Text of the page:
by KATE NURSAS
She explained she had brought her boyfriend, Davidson Legrange, to see her family on some minor holiday.
He wore a handmade shirt with the letter 'P' on it. Her mother asked him what it meant. "It refers to Plato," he said, and she saw her mother almost imperceptibly grimace. Later her cousins, all decked out in Raiders jerseys, got wind of the fact that Davidson Legrange had written a poem for her.
She found him in her father's garage, tapping on a toy piano that no longer could produce any discernible noise other than a soft G. He had not yet begun to cry, holding his hands in his hands.
The poem began,
Stars manage to bow,
I see you in the light
or out of it.
you should just let your
It went on like this, mostly about his feelings for her or himself, replete with so many broken metaphors it made her a little dizzy when she had read it the day before. She did not know if the purpose of the poem was praise or advice, but the more she thought it about, the nearer she was to the conclusion that this distinction eluded her fairly often.
While her family cut up cakes, he begged her to drive him to Home Depot. His broken Schwinn sat in the back of her truck. She watched him try to fix it outside a Dunkin' Donuts. Across from them, at a picnic table, an officiously dressed up family of four mildly ate bagel sandwiches. Their voices, low and steady, sounded like worship in the cool night.
When she pointed them out to Davidson Legrange, he shuddered, recalling her mother. It is one thing, she thought, to love the women who gave you life and another completely to be reminded of her when you really did not want to be. The faithful family joined hands around the table and let out a sigh. She reflexively put her hand on his boater.
Another part of the poem read
tumbles into the ocean.
A man stands on his heels
or falls to his knees
in supplication. Your hand touches my face.
She had looked up from his notebook and told him she thought using the word 'tumbles' was inappropriate. "It's nothing wrong with the word itself." She went on: "It's the association it has with a popular website." She has suspected at first this would make Davidson Legrange angry or chagrined, but he had kind of grunted and put an index finger to his temple. Then his face softened and he nodded. She supposed that meant he felt he was the one wandering through the lighthouse, the person this was all happening to. At that thought she herself had made a face.
The moon bristled and ascended over the Dunkin' Donuts. It did not surprise her that he could fix his own bike. He had said to her more than once before that he did not understand the idea of starting something and not seeing it through to its completion. At the time had been clearly referring to a mentorship program with underprivileged youth he had joined as an undergraduate. In time she had begun to wonder if it applied to her as well.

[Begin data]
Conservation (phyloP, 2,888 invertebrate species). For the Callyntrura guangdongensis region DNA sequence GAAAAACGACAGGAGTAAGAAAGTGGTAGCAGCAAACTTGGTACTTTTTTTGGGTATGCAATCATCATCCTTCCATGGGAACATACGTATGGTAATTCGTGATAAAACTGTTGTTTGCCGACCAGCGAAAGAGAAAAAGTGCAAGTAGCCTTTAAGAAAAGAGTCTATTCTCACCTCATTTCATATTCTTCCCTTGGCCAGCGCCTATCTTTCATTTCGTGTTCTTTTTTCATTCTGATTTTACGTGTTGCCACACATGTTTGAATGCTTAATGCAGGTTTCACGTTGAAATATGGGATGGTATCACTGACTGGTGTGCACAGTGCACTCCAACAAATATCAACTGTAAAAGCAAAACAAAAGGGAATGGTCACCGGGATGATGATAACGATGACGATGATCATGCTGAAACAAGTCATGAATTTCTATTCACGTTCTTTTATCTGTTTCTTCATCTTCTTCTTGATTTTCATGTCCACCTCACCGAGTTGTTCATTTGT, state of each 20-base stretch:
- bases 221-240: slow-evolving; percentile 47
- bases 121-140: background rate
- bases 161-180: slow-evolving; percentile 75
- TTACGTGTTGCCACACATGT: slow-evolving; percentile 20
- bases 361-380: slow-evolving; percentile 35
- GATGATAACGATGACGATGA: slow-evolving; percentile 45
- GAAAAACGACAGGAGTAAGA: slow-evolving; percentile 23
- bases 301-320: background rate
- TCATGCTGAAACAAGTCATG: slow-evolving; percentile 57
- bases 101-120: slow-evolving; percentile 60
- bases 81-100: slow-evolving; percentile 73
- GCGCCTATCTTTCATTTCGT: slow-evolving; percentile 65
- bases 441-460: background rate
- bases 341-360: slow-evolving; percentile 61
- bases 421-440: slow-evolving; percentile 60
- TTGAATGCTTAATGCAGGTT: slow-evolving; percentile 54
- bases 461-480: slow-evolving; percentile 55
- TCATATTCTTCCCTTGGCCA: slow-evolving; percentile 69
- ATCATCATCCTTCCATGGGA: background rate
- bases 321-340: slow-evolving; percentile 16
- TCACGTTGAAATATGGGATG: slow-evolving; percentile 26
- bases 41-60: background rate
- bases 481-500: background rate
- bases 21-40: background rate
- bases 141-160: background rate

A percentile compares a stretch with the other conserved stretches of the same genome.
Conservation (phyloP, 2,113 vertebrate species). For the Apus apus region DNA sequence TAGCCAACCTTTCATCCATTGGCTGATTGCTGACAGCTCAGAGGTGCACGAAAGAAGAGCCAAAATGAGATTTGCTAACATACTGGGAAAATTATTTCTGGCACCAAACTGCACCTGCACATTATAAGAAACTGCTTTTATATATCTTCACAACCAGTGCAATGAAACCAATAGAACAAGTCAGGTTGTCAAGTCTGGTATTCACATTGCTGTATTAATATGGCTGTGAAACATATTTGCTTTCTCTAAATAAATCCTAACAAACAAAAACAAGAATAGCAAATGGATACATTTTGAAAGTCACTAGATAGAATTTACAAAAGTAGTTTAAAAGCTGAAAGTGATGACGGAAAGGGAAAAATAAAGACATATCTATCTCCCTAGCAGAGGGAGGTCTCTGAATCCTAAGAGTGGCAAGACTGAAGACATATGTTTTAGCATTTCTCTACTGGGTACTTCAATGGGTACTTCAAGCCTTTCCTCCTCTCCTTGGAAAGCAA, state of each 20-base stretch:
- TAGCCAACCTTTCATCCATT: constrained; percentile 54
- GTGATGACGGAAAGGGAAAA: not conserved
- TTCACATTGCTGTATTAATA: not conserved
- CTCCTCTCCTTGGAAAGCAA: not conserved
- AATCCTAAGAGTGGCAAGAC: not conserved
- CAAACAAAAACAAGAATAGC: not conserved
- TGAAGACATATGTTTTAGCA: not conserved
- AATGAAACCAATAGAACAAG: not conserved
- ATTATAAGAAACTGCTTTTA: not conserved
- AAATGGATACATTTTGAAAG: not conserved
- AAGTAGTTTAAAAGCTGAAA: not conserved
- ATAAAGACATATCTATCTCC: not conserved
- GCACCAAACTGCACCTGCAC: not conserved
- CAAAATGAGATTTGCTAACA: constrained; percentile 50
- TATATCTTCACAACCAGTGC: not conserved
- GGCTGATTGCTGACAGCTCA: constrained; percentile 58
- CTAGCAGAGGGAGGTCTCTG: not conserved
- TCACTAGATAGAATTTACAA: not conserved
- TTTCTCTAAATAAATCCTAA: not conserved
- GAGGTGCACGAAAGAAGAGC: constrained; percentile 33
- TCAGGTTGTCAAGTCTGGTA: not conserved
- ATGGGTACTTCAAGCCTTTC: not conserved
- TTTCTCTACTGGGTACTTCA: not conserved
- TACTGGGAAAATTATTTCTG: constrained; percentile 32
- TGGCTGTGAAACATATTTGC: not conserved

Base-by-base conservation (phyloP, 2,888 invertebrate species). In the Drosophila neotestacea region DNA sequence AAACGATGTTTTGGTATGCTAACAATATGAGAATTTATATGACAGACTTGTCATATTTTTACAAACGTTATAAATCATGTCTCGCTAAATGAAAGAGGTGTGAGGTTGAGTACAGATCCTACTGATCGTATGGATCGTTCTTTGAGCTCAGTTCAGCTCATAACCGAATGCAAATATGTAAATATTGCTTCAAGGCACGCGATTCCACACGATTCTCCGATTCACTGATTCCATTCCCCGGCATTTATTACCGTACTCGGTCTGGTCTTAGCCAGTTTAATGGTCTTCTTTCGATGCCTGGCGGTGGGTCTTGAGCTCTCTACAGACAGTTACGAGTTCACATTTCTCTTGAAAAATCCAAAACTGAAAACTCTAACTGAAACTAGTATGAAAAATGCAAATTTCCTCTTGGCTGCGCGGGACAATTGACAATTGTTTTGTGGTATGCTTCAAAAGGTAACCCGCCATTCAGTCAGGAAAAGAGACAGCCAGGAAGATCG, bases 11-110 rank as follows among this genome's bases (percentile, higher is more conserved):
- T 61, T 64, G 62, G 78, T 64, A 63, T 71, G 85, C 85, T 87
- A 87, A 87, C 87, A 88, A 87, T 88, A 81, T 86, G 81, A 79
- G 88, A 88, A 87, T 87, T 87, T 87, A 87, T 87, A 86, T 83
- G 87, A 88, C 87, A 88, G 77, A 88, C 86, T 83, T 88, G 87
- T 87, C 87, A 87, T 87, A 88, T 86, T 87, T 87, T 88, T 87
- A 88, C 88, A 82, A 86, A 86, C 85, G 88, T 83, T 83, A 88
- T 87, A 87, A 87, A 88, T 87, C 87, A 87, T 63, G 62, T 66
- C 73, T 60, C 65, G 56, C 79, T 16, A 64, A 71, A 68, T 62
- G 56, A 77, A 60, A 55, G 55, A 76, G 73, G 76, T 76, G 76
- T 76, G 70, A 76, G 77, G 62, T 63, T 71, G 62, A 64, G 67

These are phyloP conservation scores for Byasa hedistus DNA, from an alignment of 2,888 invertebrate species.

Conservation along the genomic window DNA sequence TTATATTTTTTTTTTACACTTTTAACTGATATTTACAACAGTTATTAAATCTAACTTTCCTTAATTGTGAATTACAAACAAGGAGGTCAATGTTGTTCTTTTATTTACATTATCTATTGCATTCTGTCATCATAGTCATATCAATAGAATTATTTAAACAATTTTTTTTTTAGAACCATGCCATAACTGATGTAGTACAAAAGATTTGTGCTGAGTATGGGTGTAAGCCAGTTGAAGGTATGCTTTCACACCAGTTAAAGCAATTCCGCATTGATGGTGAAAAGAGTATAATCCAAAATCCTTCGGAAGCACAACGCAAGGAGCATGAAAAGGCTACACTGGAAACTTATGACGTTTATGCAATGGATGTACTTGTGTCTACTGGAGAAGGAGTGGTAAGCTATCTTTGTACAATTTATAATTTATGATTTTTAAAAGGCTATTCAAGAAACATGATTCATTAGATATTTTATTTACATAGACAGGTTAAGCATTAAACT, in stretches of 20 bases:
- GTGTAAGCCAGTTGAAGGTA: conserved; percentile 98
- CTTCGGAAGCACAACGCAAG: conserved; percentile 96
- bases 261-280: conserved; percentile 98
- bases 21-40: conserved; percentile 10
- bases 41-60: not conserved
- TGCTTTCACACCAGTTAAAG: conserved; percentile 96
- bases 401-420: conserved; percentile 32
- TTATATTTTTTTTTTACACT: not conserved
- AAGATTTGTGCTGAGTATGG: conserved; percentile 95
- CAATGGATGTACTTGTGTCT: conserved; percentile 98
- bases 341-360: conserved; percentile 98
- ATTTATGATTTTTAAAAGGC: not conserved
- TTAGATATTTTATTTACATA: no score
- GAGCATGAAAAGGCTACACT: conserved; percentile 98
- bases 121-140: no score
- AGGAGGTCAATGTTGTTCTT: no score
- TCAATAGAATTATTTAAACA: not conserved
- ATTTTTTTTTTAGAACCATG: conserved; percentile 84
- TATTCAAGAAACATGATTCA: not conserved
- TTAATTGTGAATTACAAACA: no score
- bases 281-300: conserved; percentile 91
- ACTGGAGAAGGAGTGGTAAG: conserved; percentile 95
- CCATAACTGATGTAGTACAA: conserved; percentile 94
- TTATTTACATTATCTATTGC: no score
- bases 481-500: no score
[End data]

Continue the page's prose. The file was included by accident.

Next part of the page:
When they returned to her parents' house, everyone was watching the game in a drunken fugue. At halftime Davidson Legrange read his poem when her cousins demanded it, brushing his bangs back from his face and periodically looking at the sky. He never met her eyes. It was not that the poem was unkind to him or to her. It was that it existed at all.
Back at their apartment in the city he kept opening and closing the refrigerator, or drawing circles on his mousepad. She knew saying something was probably going to lead to unkindness on her part, so she suppressed it. She did not think he had ever been willfully cruel, or she hoped she had not been.
The end of the poem read,
A maelstorm. A haunted, caloric cavern.
Where I stand thinking of you forever.
She watched him at the desk from her sid of the bed, always about to say what she was going to have to say. His back was to her, and her mouth felt dry.
Once in a book by an author she used to admire, she read that a woman would tell you something on her own time, when she was ready for it, or not at all. This, she still believed, was not only sexist, but completely without even the slightest grain of truth that such generalizations usually possessed.
To her, both sexes seemed remarkably transparent. Even if someone she knew did not come out and explain their difficulties, it took no great insight to uncover the truth. As soon as this idea entered her mind, she knew that it was not about the world, held only as far from her as the top of the lighthouse might be from the ocean below in order to guide those who passed, but about Davidson Legrange.
Tears on a fucking mousepad. Jesus.
Kate Nursas is a writer living in Chicago. You can find an archive of her writing on This Recording here.
"40 Times A Day" - Jil Is Lucky (mp3)
"Dead Star" - Jil Is Lucky (mp3)